An ASBO for Shakespeare

It’s time for Scottish schools to ditch Shakespeare not because his plays are too difficult for our students but because they are held up as truths of their time when, in fact, he was a bad historian. Shakespeare stretched literary licence to turn fact into fiction. How many Scottish people believe that Scotland’s 11th century king was a real conniving scheming murderer? Most probably and why? Simply because Shakespeare chose to portray him that way. Never mind that he was a successful and popular monarch for 17 years . Never mind that Duncan was seen as the aggressor who stole the throne from Macbeth for a time.
Critics have heaped derision on Braveheart for tampering with historical fact but Shakespeare’s Macbeth is no different. Whether for political advantage or out of ignorance the story relating to King Macbeth of Scotland became corrupted and that distorted myth has become the accepted version of events throughout the world.
Shakespeare is revered as the most talented of Britain’s writers. Well that’s open to discussion. Sometimes a guy gets a lucky break and then it becomes a case of the Emperor’s new clothes. Aficionados point to his ability to reveal human truths – well what about historical truths? It has been written that literature will not survive if Shakespeare’s work is no longer available. Yes, it’s arrogance like that that created the British Empire. Didn’t hold onto it, though.
The time has come for Scottish education to slap an ASBO on the bard and his bogus histories. We owe it to our young people.

2 Responses to “An ASBO for Shakespeare”

  1. “Critics have heaped derision on Braveheart for tampering with historical fact but Shakespeare’s Macbeth is no different. Whether for political advantage or out of ignorance the story relating to King Macbeth of Scotland became corrupted and that distorted myth has become the accepted version of events throughout the world.”

    I think it was a mixture of political advantage and ignorance.

    Shakespeare was a great toady. By the time he wrote Macbeth, he was in fact a government employee, the head of the then equivelant of the British Board of Censors. Shakespeare had toadied up to Queen Elizabeth, but by the time he wrote Macbeth there was a new ruler for him to toady up to, King James the Sixth of Scotland and the First of England. Shakespeare noted several things about King James.
    (1) he was Scottish
    (2) despite being Scottish, James had a deep distrust of his Celtic subjects. James exulted that, as King of Great Britain and commander-in-chief of the British Navy, he was the first Scottish king to be able to establish firm rule over ALL of Scotland. James actually went with a fleet of the British Navy on a circumnavigation of his realm, stopping off at each Hebridean island to take the oldest son of the local chief off to London as his “guest”/hostage. So, a Scottish king coming to power with the help of English forces (as happens in the latter part of “Macbeth”) was fine as far as James was concerned.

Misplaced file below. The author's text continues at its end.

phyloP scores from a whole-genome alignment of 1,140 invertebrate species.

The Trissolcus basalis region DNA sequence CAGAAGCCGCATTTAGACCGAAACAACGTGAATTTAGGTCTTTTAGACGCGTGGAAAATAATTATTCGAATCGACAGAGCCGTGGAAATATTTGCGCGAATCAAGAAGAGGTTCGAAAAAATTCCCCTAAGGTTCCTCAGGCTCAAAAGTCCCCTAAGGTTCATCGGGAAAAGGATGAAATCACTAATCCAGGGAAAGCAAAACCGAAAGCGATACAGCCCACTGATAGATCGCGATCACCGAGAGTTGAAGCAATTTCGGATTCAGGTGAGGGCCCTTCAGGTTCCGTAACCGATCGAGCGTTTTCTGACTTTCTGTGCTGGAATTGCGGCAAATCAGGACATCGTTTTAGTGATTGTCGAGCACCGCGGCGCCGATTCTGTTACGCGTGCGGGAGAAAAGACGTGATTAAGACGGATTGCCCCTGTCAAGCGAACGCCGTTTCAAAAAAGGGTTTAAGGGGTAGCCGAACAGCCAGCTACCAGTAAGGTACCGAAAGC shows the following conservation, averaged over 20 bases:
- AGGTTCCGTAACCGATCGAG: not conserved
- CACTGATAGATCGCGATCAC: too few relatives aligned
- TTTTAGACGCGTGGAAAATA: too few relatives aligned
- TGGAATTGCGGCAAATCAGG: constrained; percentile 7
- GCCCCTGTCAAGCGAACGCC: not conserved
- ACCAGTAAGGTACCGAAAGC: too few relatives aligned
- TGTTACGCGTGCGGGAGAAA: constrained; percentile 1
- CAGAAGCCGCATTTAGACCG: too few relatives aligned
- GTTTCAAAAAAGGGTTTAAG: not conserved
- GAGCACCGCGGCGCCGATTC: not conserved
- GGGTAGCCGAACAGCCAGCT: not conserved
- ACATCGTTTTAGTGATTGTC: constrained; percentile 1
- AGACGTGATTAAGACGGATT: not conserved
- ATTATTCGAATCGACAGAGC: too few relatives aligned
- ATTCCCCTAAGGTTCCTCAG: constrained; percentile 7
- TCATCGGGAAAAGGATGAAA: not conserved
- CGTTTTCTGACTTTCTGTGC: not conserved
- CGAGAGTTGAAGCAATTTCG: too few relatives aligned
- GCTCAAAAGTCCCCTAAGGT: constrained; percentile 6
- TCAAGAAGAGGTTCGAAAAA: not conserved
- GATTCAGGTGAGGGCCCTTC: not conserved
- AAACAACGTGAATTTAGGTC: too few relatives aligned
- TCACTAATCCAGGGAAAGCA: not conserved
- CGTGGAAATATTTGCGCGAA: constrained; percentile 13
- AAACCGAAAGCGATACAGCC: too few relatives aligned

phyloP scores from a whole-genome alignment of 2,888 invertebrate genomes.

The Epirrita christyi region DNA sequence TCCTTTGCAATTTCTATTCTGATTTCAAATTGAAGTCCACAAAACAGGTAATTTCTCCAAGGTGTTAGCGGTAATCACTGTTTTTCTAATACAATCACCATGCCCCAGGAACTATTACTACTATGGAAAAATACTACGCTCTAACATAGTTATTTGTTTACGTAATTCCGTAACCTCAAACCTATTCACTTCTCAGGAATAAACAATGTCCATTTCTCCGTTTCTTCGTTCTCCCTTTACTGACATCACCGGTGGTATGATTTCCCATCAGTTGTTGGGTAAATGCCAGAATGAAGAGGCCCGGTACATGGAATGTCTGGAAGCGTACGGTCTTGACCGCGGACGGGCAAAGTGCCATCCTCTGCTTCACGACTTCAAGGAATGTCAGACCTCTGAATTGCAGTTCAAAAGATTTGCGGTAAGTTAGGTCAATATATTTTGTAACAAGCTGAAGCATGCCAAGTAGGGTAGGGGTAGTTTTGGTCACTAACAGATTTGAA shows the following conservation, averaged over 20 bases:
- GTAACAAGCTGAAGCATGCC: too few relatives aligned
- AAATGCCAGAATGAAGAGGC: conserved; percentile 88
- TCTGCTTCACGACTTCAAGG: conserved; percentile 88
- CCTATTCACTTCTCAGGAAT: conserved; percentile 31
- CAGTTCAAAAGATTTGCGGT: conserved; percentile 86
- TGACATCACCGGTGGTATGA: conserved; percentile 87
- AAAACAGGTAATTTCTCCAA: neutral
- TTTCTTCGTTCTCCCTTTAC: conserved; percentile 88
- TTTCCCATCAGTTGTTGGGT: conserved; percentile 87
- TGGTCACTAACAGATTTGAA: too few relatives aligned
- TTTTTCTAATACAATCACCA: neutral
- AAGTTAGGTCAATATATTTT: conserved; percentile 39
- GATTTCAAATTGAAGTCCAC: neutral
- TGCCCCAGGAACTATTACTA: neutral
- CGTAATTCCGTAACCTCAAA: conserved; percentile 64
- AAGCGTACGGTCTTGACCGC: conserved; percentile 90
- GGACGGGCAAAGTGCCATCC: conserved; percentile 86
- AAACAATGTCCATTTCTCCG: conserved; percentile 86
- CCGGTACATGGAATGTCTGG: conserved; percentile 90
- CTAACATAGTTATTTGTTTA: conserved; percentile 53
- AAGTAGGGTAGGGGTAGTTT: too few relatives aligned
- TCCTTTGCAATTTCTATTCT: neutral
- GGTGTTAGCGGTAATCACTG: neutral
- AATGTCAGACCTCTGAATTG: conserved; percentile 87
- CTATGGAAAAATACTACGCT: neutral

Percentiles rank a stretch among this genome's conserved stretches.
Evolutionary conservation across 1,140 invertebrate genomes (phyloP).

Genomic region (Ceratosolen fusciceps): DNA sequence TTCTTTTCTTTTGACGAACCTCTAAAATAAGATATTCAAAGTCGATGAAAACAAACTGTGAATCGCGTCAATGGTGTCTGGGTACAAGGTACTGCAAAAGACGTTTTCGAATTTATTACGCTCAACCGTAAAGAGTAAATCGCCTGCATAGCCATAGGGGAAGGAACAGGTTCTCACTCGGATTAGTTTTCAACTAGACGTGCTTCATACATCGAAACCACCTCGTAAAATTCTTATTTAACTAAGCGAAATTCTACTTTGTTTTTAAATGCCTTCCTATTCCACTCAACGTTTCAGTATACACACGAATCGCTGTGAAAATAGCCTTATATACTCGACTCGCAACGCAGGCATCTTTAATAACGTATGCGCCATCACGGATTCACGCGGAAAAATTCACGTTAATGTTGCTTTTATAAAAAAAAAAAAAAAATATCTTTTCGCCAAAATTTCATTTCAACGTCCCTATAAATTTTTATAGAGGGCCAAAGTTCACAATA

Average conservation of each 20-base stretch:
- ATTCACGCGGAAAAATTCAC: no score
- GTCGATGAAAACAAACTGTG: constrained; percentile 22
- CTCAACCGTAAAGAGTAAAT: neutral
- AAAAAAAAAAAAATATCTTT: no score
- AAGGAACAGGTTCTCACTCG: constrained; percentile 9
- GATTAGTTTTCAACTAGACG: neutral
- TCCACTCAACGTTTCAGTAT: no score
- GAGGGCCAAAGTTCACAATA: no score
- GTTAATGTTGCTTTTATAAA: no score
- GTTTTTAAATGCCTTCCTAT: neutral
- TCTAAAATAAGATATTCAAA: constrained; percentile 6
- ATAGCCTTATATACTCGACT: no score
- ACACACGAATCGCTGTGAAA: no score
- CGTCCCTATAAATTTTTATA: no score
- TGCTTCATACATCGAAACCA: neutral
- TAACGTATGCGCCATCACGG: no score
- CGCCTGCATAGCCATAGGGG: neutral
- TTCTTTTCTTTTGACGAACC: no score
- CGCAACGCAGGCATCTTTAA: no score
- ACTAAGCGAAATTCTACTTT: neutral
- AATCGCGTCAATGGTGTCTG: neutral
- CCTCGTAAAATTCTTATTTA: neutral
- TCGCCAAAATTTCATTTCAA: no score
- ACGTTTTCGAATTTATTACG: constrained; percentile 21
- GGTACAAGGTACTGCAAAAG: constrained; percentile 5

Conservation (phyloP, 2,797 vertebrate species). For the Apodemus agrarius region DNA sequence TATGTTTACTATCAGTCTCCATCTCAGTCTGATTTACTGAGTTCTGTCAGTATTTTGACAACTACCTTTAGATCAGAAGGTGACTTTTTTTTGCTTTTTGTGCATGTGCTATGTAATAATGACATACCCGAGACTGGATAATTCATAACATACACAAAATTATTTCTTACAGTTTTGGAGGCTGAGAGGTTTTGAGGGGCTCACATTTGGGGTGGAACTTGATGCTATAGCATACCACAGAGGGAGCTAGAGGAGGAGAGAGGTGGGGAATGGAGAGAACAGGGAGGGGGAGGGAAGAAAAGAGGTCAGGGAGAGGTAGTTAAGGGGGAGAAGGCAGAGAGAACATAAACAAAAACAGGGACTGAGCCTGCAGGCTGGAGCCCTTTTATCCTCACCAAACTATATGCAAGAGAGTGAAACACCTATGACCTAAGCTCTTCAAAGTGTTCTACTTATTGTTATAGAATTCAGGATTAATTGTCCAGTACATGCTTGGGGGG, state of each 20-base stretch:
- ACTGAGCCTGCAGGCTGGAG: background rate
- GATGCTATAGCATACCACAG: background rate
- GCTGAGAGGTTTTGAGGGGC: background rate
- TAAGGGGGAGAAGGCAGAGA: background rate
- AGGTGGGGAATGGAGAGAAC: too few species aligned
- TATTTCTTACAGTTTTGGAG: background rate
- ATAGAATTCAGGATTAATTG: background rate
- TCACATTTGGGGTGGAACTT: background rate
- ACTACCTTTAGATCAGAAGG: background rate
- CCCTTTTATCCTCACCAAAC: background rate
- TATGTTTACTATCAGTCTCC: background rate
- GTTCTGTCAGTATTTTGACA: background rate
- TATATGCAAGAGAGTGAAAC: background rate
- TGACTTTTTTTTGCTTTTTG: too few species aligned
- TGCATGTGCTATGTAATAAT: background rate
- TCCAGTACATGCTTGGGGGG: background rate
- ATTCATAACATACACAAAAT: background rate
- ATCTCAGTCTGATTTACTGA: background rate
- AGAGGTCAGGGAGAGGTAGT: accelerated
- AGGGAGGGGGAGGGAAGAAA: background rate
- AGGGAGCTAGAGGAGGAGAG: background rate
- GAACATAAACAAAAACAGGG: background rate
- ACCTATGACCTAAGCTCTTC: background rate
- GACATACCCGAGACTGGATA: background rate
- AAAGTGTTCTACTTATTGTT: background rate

(3) James was obsessed with proving that he was the “rightful” king, from way, way, back. One problem with this was that his ancestor was a minor Breton mercenary called Walter Fitz-Alain who had come over from France with William the Conqueror. The Fitz-Alains settled first in England, and only in later generations moved to Scotland. Then one of the FitzAllans was appointed to the post of High Steward of Scotland. This post became hereditary and the FitzAllans adopted the name “Stewart”, or “Stuart”. Then later still one of them married into a Scottish royal family.
    (4) Fortunately for James and for Shakespeare, some sycophantic fraudster up in Aberdeenshire had written a pamphlet coming up with an alternative (and completely fictitious) ancestry for James. This Aberdeenshire fraud claimed King James was descended from a (non-existent) ancestor called “Banquo” who would have been alive around the time of MacBeth.
    (5) Shakespeare had the bright idea of incorporating this entirely fictitious ancestor of the king in his play. But he made Banquo a ghost, speaking portentous lines of prophecy.
    (6) Shakespeare also knew King James was utterly obsessed with witchcraft. Under James, witchcraft trials had been introduced in Scotland. What’s more, James was widely regarded as an “expert” on witchcraft. King James wrote a book, entitled the Malleus Malificorum, about the threat of witchcraft, a book which was distributed all over Europe, and which led to witch-hunts in many European countries. So Shakespeare put the three witches in Macbeth. He made them scary, and he made them prophecy both the rise and the eventual downfall of Macbeth. Plus of course the eventual rise of the Stuarts (yes, that’s in there too). That was fine by James, whose royal line came much later.

    So yes, I would say a large dollop of political toadying by Shakespeare, combined with downright ignorance.

    The usual justification for the play is “well, it may be crap history, but it is great literature”.

    But even considered just as literature it should carry a very big health warning.

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